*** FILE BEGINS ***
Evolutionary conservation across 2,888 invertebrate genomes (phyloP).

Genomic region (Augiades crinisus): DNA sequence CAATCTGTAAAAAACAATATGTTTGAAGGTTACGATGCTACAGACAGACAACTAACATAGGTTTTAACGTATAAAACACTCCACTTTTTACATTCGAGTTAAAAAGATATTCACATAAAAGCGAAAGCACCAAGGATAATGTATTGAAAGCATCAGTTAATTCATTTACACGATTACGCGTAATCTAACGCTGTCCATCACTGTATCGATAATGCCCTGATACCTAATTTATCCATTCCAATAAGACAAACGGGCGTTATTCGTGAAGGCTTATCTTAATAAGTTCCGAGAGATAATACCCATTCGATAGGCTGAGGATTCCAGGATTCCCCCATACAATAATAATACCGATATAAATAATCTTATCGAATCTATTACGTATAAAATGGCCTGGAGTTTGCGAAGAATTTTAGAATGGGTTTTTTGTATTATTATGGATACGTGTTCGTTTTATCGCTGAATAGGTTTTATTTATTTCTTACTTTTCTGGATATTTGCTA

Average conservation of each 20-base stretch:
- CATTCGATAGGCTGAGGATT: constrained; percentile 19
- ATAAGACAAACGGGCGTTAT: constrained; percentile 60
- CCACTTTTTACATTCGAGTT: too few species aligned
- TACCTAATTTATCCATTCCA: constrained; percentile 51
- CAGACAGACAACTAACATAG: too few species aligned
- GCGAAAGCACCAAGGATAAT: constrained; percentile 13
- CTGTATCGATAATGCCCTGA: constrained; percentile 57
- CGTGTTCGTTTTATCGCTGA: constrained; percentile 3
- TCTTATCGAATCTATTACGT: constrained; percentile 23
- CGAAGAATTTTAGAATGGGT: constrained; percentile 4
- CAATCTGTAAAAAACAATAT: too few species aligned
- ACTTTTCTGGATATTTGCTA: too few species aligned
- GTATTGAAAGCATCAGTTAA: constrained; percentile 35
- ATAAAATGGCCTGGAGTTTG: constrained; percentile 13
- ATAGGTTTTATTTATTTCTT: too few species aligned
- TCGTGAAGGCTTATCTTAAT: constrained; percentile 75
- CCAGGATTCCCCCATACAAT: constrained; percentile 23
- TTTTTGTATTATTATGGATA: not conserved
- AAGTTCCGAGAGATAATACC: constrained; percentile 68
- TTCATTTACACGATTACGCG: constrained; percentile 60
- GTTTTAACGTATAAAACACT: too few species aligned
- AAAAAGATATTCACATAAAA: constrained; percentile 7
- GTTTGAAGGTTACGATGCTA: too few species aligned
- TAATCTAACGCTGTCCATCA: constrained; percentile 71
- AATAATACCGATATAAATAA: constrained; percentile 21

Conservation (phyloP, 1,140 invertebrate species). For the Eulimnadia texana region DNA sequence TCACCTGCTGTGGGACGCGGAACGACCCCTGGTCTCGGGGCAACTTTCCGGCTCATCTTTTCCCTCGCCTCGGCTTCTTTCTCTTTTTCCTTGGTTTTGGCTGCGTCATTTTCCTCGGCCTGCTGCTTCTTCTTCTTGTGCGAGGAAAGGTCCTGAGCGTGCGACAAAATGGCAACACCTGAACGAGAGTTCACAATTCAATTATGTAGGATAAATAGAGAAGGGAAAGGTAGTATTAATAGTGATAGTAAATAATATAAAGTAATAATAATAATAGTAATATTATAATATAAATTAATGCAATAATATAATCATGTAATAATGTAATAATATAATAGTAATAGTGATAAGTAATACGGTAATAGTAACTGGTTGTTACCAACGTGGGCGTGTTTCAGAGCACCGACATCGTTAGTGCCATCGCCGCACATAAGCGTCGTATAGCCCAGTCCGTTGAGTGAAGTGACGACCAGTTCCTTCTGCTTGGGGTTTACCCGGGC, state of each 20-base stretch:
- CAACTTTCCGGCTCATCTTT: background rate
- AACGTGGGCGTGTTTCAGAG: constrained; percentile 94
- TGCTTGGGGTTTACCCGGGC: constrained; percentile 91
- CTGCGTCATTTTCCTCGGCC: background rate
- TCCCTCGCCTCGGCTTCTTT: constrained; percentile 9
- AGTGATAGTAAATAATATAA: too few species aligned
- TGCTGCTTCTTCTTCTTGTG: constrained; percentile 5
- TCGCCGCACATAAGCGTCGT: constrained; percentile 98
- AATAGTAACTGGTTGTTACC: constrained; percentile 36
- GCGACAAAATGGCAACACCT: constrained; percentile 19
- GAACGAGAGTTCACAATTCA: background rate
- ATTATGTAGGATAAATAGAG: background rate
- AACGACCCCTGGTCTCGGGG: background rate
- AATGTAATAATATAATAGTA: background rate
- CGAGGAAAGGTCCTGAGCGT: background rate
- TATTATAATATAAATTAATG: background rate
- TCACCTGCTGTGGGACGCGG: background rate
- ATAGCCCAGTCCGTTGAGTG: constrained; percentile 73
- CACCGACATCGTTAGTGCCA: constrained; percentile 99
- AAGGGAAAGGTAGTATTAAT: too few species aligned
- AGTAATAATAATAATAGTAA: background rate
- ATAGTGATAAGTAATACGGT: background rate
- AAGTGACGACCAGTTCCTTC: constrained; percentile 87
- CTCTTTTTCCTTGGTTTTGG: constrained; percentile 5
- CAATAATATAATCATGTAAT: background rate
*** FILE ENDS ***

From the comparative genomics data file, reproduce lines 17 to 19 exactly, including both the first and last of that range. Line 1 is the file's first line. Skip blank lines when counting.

- ATAAAATGGCCTGGAGTTTG: constrained; percentile 13
- ATAGGTTTTATTTATTTCTT: too few species aligned
- TCGTGAAGGCTTATCTTAAT: constrained; percentile 75